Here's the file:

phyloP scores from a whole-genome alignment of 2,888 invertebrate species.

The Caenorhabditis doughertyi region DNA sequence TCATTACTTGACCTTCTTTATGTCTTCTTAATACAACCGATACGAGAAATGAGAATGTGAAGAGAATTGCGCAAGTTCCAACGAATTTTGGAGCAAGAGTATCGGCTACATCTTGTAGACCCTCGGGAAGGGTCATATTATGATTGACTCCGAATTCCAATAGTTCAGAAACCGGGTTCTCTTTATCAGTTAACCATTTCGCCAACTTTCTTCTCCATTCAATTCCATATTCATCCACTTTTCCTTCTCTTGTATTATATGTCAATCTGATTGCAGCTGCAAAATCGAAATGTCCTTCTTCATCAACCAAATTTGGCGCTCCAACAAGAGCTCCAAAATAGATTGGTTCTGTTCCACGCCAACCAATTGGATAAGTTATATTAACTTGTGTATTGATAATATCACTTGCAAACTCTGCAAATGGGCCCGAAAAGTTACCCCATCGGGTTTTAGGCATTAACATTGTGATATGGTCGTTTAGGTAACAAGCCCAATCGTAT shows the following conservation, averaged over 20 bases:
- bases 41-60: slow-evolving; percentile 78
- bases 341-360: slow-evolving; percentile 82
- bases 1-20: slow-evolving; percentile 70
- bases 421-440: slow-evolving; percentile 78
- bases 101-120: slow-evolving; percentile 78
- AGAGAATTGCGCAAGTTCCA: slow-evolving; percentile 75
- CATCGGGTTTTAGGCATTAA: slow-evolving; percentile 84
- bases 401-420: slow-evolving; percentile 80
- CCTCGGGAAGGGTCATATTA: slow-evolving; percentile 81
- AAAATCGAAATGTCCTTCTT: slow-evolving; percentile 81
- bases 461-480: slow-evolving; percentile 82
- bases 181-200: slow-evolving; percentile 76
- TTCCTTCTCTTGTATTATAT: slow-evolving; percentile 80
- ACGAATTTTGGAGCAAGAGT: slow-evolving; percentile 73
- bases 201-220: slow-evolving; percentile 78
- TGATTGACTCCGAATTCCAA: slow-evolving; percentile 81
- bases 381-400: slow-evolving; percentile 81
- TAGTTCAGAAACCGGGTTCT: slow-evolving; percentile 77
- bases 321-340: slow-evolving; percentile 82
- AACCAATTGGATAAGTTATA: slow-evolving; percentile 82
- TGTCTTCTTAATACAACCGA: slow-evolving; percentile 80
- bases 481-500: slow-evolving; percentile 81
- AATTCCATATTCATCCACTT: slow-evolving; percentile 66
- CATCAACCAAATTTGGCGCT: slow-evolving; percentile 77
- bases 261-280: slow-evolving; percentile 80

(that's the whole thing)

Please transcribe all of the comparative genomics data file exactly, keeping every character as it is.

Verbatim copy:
phyloP scores from a whole-genome alignment of 2,888 invertebrate species.

The Caenorhabditis doughertyi region DNA sequence TCATTACTTGACCTTCTTTATGTCTTCTTAATACAACCGATACGAGAAATGAGAATGTGAAGAGAATTGCGCAAGTTCCAACGAATTTTGGAGCAAGAGTATCGGCTACATCTTGTAGACCCTCGGGAAGGGTCATATTATGATTGACTCCGAATTCCAATAGTTCAGAAACCGGGTTCTCTTTATCAGTTAACCATTTCGCCAACTTTCTTCTCCATTCAATTCCATATTCATCCACTTTTCCTTCTCTTGTATTATATGTCAATCTGATTGCAGCTGCAAAATCGAAATGTCCTTCTTCATCAACCAAATTTGGCGCTCCAACAAGAGCTCCAAAATAGATTGGTTCTGTTCCACGCCAACCAATTGGATAAGTTATATTAACTTGTGTATTGATAATATCACTTGCAAACTCTGCAAATGGGCCCGAAAAGTTACCCCATCGGGTTTTAGGCATTAACATTGTGATATGGTCGTTTAGGTAACAAGCCCAATCGTAT shows the following conservation, averaged over 20 bases:
- bases 41-60: slow-evolving; percentile 78
- bases 341-360: slow-evolving; percentile 82
- bases 1-20: slow-evolving; percentile 70
- bases 421-440: slow-evolving; percentile 78
- bases 101-120: slow-evolving; percentile 78
- AGAGAATTGCGCAAGTTCCA: slow-evolving; percentile 75
- CATCGGGTTTTAGGCATTAA: slow-evolving; percentile 84
- bases 401-420: slow-evolving; percentile 80
- CCTCGGGAAGGGTCATATTA: slow-evolving; percentile 81
- AAAATCGAAATGTCCTTCTT: slow-evolving; percentile 81
- bases 461-480: slow-evolving; percentile 82
- bases 181-200: slow-evolving; percentile 76
- TTCCTTCTCTTGTATTATAT: slow-evolving; percentile 80
- ACGAATTTTGGAGCAAGAGT: slow-evolving; percentile 73
- bases 201-220: slow-evolving; percentile 78
- TGATTGACTCCGAATTCCAA: slow-evolving; percentile 81
- bases 381-400: slow-evolving; percentile 81
- TAGTTCAGAAACCGGGTTCT: slow-evolving; percentile 77
- bases 321-340: slow-evolving; percentile 82
- AACCAATTGGATAAGTTATA: slow-evolving; percentile 82
- TGTCTTCTTAATACAACCGA: slow-evolving; percentile 80
- bases 481-500: slow-evolving; percentile 81
- AATTCCATATTCATCCACTT: slow-evolving; percentile 66
- CATCAACCAAATTTGGCGCT: slow-evolving; percentile 77
- bases 261-280: slow-evolving; percentile 80